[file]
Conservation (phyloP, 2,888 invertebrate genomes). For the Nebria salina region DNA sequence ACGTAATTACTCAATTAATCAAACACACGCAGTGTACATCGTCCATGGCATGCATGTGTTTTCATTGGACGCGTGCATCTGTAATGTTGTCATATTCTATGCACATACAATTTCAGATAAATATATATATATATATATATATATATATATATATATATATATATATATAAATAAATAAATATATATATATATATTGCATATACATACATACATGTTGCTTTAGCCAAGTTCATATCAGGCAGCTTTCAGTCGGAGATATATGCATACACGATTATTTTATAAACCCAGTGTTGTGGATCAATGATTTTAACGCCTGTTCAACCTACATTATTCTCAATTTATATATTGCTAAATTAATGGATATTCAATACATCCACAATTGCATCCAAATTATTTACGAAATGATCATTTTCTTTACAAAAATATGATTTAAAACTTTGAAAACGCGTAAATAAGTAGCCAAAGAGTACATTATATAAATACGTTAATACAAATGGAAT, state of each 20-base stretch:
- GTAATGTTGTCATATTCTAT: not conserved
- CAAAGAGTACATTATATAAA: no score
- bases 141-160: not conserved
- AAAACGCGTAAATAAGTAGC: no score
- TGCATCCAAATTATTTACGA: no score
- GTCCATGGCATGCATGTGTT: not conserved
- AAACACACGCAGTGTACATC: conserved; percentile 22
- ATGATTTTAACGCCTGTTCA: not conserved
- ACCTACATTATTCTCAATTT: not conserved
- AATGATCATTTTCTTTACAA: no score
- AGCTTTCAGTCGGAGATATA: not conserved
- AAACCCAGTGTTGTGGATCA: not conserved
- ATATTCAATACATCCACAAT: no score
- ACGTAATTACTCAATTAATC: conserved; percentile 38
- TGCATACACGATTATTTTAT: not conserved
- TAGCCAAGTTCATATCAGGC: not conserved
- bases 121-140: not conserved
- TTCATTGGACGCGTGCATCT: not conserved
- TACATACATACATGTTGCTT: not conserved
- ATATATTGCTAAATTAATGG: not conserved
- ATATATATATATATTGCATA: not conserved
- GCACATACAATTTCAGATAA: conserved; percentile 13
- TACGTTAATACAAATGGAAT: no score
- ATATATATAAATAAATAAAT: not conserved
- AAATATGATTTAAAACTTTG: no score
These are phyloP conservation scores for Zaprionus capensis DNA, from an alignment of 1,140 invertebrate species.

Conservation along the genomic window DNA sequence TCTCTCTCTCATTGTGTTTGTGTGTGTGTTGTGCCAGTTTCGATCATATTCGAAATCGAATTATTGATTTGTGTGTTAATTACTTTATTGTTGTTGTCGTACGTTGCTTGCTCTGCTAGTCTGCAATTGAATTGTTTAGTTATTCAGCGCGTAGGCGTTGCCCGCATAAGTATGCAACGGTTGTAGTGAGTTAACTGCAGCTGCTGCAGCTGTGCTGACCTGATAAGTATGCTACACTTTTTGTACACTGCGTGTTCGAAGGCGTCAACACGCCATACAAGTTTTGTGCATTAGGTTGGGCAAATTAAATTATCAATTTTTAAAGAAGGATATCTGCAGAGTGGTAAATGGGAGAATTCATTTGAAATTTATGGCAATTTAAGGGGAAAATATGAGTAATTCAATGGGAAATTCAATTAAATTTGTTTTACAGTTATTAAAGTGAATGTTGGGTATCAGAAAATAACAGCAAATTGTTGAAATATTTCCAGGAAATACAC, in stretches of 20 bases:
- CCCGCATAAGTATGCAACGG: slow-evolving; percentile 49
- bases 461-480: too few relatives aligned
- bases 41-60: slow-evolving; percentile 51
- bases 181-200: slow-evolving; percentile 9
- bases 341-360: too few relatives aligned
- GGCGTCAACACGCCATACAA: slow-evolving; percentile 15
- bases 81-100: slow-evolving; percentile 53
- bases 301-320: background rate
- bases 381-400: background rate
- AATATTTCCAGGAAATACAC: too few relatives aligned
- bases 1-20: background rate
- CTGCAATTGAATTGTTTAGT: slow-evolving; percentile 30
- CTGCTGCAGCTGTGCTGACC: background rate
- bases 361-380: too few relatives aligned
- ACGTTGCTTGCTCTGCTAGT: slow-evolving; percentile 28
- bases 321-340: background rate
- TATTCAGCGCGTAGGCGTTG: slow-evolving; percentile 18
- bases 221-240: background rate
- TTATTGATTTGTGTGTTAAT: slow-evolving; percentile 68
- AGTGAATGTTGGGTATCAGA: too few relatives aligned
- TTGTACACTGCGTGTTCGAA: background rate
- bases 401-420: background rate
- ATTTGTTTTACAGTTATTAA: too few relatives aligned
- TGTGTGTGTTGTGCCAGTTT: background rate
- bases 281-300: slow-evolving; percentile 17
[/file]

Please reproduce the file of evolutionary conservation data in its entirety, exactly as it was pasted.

Conservation (phyloP, 2,888 invertebrate genomes). For the Nebria salina region DNA sequence ACGTAATTACTCAATTAATCAAACACACGCAGTGTACATCGTCCATGGCATGCATGTGTTTTCATTGGACGCGTGCATCTGTAATGTTGTCATATTCTATGCACATACAATTTCAGATAAATATATATATATATATATATATATATATATATATATATATATATATATAAATAAATAAATATATATATATATATTGCATATACATACATACATGTTGCTTTAGCCAAGTTCATATCAGGCAGCTTTCAGTCGGAGATATATGCATACACGATTATTTTATAAACCCAGTGTTGTGGATCAATGATTTTAACGCCTGTTCAACCTACATTATTCTCAATTTATATATTGCTAAATTAATGGATATTCAATACATCCACAATTGCATCCAAATTATTTACGAAATGATCATTTTCTTTACAAAAATATGATTTAAAACTTTGAAAACGCGTAAATAAGTAGCCAAAGAGTACATTATATAAATACGTTAATACAAATGGAAT, state of each 20-base stretch:
- GTAATGTTGTCATATTCTAT: not conserved
- CAAAGAGTACATTATATAAA: no score
- bases 141-160: not conserved
- AAAACGCGTAAATAAGTAGC: no score
- TGCATCCAAATTATTTACGA: no score
- GTCCATGGCATGCATGTGTT: not conserved
- AAACACACGCAGTGTACATC: conserved; percentile 22
- ATGATTTTAACGCCTGTTCA: not conserved
- ACCTACATTATTCTCAATTT: not conserved
- AATGATCATTTTCTTTACAA: no score
- AGCTTTCAGTCGGAGATATA: not conserved
- AAACCCAGTGTTGTGGATCA: not conserved
- ATATTCAATACATCCACAAT: no score
- ACGTAATTACTCAATTAATC: conserved; percentile 38
- TGCATACACGATTATTTTAT: not conserved
- TAGCCAAGTTCATATCAGGC: not conserved
- bases 121-140: not conserved
- TTCATTGGACGCGTGCATCT: not conserved
- TACATACATACATGTTGCTT: not conserved
- ATATATTGCTAAATTAATGG: not conserved
- ATATATATATATATTGCATA: not conserved
- GCACATACAATTTCAGATAA: conserved; percentile 13
- TACGTTAATACAAATGGAAT: no score
- ATATATATAAATAAATAAAT: not conserved
- AAATATGATTTAAAACTTTG: no score
These are phyloP conservation scores for Zaprionus capensis DNA, from an alignment of 1,140 invertebrate species.

Conservation along the genomic window DNA sequence TCTCTCTCTCATTGTGTTTGTGTGTGTGTTGTGCCAGTTTCGATCATATTCGAAATCGAATTATTGATTTGTGTGTTAATTACTTTATTGTTGTTGTCGTACGTTGCTTGCTCTGCTAGTCTGCAATTGAATTGTTTAGTTATTCAGCGCGTAGGCGTTGCCCGCATAAGTATGCAACGGTTGTAGTGAGTTAACTGCAGCTGCTGCAGCTGTGCTGACCTGATAAGTATGCTACACTTTTTGTACACTGCGTGTTCGAAGGCGTCAACACGCCATACAAGTTTTGTGCATTAGGTTGGGCAAATTAAATTATCAATTTTTAAAGAAGGATATCTGCAGAGTGGTAAATGGGAGAATTCATTTGAAATTTATGGCAATTTAAGGGGAAAATATGAGTAATTCAATGGGAAATTCAATTAAATTTGTTTTACAGTTATTAAAGTGAATGTTGGGTATCAGAAAATAACAGCAAATTGTTGAAATATTTCCAGGAAATACAC, in stretches of 20 bases:
- CCCGCATAAGTATGCAACGG: slow-evolving; percentile 49
- bases 461-480: too few relatives aligned
- bases 41-60: slow-evolving; percentile 51
- bases 181-200: slow-evolving; percentile 9
- bases 341-360: too few relatives aligned
- GGCGTCAACACGCCATACAA: slow-evolving; percentile 15
- bases 81-100: slow-evolving; percentile 53
- bases 301-320: background rate
- bases 381-400: background rate
- AATATTTCCAGGAAATACAC: too few relatives aligned
- bases 1-20: background rate
- CTGCAATTGAATTGTTTAGT: slow-evolving; percentile 30
- CTGCTGCAGCTGTGCTGACC: background rate
- bases 361-380: too few relatives aligned
- ACGTTGCTTGCTCTGCTAGT: slow-evolving; percentile 28
- bases 321-340: background rate
- TATTCAGCGCGTAGGCGTTG: slow-evolving; percentile 18
- bases 221-240: background rate
- TTATTGATTTGTGTGTTAAT: slow-evolving; percentile 68
- AGTGAATGTTGGGTATCAGA: too few relatives aligned
- TTGTACACTGCGTGTTCGAA: background rate
- bases 401-420: background rate
- ATTTGTTTTACAGTTATTAA: too few relatives aligned
- TGTGTGTGTTGTGCCAGTTT: background rate
- bases 281-300: slow-evolving; percentile 17